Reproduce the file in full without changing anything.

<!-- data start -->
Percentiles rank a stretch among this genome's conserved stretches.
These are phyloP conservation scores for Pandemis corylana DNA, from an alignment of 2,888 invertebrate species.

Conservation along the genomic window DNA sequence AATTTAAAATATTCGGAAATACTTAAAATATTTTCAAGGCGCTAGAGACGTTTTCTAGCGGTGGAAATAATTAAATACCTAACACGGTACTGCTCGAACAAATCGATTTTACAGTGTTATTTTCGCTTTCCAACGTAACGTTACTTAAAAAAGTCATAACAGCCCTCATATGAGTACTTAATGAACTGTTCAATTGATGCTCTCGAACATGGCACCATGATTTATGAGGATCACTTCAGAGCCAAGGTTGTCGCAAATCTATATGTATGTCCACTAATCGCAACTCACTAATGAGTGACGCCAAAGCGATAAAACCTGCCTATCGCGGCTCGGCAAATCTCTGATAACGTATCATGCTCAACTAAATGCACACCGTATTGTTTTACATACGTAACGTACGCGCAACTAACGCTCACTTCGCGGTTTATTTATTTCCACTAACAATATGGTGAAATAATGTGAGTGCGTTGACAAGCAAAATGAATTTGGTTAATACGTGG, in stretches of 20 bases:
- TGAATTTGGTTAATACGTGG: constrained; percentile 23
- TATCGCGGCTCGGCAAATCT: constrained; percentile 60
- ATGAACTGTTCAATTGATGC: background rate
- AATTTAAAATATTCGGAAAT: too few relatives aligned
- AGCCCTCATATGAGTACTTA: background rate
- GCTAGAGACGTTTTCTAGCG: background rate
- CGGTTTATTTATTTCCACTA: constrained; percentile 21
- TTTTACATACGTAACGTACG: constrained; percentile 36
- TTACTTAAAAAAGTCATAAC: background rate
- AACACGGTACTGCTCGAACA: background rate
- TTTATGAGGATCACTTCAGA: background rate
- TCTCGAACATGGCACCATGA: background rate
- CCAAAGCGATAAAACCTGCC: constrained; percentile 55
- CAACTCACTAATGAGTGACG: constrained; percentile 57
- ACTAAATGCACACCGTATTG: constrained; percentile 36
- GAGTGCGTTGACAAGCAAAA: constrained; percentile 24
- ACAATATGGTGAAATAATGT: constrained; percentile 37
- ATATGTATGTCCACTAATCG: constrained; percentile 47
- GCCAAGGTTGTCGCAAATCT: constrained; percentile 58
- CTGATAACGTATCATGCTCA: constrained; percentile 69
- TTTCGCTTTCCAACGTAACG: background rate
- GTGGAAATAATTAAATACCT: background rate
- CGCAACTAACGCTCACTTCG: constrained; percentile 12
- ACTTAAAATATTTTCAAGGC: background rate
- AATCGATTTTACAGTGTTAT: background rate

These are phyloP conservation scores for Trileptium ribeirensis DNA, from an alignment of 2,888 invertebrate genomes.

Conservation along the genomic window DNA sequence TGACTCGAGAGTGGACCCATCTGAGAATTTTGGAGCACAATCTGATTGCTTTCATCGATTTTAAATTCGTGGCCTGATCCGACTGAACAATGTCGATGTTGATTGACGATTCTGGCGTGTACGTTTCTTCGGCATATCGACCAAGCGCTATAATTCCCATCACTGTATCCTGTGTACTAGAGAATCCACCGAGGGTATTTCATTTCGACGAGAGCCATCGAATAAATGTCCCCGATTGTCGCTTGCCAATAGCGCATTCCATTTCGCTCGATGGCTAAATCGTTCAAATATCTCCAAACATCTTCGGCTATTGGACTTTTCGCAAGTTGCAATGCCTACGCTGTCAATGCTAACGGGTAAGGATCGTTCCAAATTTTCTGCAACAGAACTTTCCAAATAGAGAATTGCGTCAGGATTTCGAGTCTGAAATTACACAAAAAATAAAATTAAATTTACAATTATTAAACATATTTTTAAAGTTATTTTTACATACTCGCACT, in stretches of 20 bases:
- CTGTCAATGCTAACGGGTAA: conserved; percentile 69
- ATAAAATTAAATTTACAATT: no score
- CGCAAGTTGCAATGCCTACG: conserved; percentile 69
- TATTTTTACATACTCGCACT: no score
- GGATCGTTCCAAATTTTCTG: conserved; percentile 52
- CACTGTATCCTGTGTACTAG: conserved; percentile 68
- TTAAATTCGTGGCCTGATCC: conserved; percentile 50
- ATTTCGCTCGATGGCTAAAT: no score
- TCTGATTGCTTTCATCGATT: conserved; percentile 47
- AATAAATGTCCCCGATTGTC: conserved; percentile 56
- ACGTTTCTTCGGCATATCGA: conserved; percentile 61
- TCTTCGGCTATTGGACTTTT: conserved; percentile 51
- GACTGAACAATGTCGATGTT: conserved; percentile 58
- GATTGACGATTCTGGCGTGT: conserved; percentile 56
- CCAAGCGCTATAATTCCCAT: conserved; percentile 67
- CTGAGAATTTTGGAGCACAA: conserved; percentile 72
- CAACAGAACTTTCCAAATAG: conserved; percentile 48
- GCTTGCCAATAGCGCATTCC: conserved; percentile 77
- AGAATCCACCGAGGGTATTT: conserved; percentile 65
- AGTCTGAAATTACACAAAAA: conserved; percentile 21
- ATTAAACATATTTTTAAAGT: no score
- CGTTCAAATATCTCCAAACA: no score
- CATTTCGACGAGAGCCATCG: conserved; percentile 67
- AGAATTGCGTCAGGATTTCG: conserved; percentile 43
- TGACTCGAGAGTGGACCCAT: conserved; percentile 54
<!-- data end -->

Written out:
Percentiles rank a stretch among this genome's conserved stretches.
These are phyloP conservation scores for Pandemis corylana DNA, from an alignment of 2,888 invertebrate species.

Conservation along the genomic window DNA sequence AATTTAAAATATTCGGAAATACTTAAAATATTTTCAAGGCGCTAGAGACGTTTTCTAGCGGTGGAAATAATTAAATACCTAACACGGTACTGCTCGAACAAATCGATTTTACAGTGTTATTTTCGCTTTCCAACGTAACGTTACTTAAAAAAGTCATAACAGCCCTCATATGAGTACTTAATGAACTGTTCAATTGATGCTCTCGAACATGGCACCATGATTTATGAGGATCACTTCAGAGCCAAGGTTGTCGCAAATCTATATGTATGTCCACTAATCGCAACTCACTAATGAGTGACGCCAAAGCGATAAAACCTGCCTATCGCGGCTCGGCAAATCTCTGATAACGTATCATGCTCAACTAAATGCACACCGTATTGTTTTACATACGTAACGTACGCGCAACTAACGCTCACTTCGCGGTTTATTTATTTCCACTAACAATATGGTGAAATAATGTGAGTGCGTTGACAAGCAAAATGAATTTGGTTAATACGTGG, in stretches of 20 bases:
- TGAATTTGGTTAATACGTGG: constrained; percentile 23
- TATCGCGGCTCGGCAAATCT: constrained; percentile 60
- ATGAACTGTTCAATTGATGC: background rate
- AATTTAAAATATTCGGAAAT: too few relatives aligned
- AGCCCTCATATGAGTACTTA: background rate
- GCTAGAGACGTTTTCTAGCG: background rate
- CGGTTTATTTATTTCCACTA: constrained; percentile 21
- TTTTACATACGTAACGTACG: constrained; percentile 36
- TTACTTAAAAAAGTCATAAC: background rate
- AACACGGTACTGCTCGAACA: background rate
- TTTATGAGGATCACTTCAGA: background rate
- TCTCGAACATGGCACCATGA: background rate
- CCAAAGCGATAAAACCTGCC: constrained; percentile 55
- CAACTCACTAATGAGTGACG: constrained; percentile 57
- ACTAAATGCACACCGTATTG: constrained; percentile 36
- GAGTGCGTTGACAAGCAAAA: constrained; percentile 24
- ACAATATGGTGAAATAATGT: constrained; percentile 37
- ATATGTATGTCCACTAATCG: constrained; percentile 47
- GCCAAGGTTGTCGCAAATCT: constrained; percentile 58
- CTGATAACGTATCATGCTCA: constrained; percentile 69
- TTTCGCTTTCCAACGTAACG: background rate
- GTGGAAATAATTAAATACCT: background rate
- CGCAACTAACGCTCACTTCG: constrained; percentile 12
- ACTTAAAATATTTTCAAGGC: background rate
- AATCGATTTTACAGTGTTAT: background rate

These are phyloP conservation scores for Trileptium ribeirensis DNA, from an alignment of 2,888 invertebrate genomes.

Conservation along the genomic window DNA sequence TGACTCGAGAGTGGACCCATCTGAGAATTTTGGAGCACAATCTGATTGCTTTCATCGATTTTAAATTCGTGGCCTGATCCGACTGAACAATGTCGATGTTGATTGACGATTCTGGCGTGTACGTTTCTTCGGCATATCGACCAAGCGCTATAATTCCCATCACTGTATCCTGTGTACTAGAGAATCCACCGAGGGTATTTCATTTCGACGAGAGCCATCGAATAAATGTCCCCGATTGTCGCTTGCCAATAGCGCATTCCATTTCGCTCGATGGCTAAATCGTTCAAATATCTCCAAACATCTTCGGCTATTGGACTTTTCGCAAGTTGCAATGCCTACGCTGTCAATGCTAACGGGTAAGGATCGTTCCAAATTTTCTGCAACAGAACTTTCCAAATAGAGAATTGCGTCAGGATTTCGAGTCTGAAATTACACAAAAAATAAAATTAAATTTACAATTATTAAACATATTTTTAAAGTTATTTTTACATACTCGCACT, in stretches of 20 bases:
- CTGTCAATGCTAACGGGTAA: conserved; percentile 69
- ATAAAATTAAATTTACAATT: no score
- CGCAAGTTGCAATGCCTACG: conserved; percentile 69
- TATTTTTACATACTCGCACT: no score
- GGATCGTTCCAAATTTTCTG: conserved; percentile 52
- CACTGTATCCTGTGTACTAG: conserved; percentile 68
- TTAAATTCGTGGCCTGATCC: conserved; percentile 50
- ATTTCGCTCGATGGCTAAAT: no score
- TCTGATTGCTTTCATCGATT: conserved; percentile 47
- AATAAATGTCCCCGATTGTC: conserved; percentile 56
- ACGTTTCTTCGGCATATCGA: conserved; percentile 61
- TCTTCGGCTATTGGACTTTT: conserved; percentile 51
- GACTGAACAATGTCGATGTT: conserved; percentile 58
- GATTGACGATTCTGGCGTGT: conserved; percentile 56
- CCAAGCGCTATAATTCCCAT: conserved; percentile 67
- CTGAGAATTTTGGAGCACAA: conserved; percentile 72
- CAACAGAACTTTCCAAATAG: conserved; percentile 48
- GCTTGCCAATAGCGCATTCC: conserved; percentile 77
- AGAATCCACCGAGGGTATTT: conserved; percentile 65
- AGTCTGAAATTACACAAAAA: conserved; percentile 21
- ATTAAACATATTTTTAAAGT: no score
- CGTTCAAATATCTCCAAACA: no score
- CATTTCGACGAGAGCCATCG: conserved; percentile 67
- AGAATTGCGTCAGGATTTCG: conserved; percentile 43
- TGACTCGAGAGTGGACCCAT: conserved; percentile 54